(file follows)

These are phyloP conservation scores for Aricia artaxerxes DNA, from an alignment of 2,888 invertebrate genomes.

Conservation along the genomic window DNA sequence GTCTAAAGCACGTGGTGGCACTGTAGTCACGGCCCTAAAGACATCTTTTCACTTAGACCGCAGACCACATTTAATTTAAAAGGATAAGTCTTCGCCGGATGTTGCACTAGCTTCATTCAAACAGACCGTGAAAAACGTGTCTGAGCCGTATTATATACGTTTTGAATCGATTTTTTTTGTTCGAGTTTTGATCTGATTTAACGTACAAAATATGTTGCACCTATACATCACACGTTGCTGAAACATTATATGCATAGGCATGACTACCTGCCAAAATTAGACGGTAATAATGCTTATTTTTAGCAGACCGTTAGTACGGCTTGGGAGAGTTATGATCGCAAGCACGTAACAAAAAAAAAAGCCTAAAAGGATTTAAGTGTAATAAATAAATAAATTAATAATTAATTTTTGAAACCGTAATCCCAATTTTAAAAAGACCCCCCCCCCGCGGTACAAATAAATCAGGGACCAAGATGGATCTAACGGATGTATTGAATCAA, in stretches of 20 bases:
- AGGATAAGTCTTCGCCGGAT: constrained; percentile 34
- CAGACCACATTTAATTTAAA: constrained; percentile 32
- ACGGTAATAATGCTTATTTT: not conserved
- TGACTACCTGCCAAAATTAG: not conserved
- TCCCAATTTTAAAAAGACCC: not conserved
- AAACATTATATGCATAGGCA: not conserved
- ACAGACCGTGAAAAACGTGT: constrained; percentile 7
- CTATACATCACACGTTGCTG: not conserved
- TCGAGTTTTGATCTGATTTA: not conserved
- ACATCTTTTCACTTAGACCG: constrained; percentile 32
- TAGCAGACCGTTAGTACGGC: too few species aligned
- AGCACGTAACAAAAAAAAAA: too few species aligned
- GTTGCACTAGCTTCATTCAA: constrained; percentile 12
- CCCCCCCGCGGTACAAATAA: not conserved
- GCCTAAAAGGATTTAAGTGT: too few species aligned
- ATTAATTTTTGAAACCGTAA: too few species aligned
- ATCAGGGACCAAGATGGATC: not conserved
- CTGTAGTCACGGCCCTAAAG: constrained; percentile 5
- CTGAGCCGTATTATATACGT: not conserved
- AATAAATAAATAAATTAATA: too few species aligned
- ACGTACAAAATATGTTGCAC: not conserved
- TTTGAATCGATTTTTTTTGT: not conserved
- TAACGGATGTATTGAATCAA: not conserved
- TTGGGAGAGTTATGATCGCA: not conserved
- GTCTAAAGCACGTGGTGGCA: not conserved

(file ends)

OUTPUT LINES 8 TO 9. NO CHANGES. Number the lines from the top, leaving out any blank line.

- AAACATTATATGCATAGGCA: not conserved
- ACAGACCGTGAAAAACGTGT: constrained; percentile 7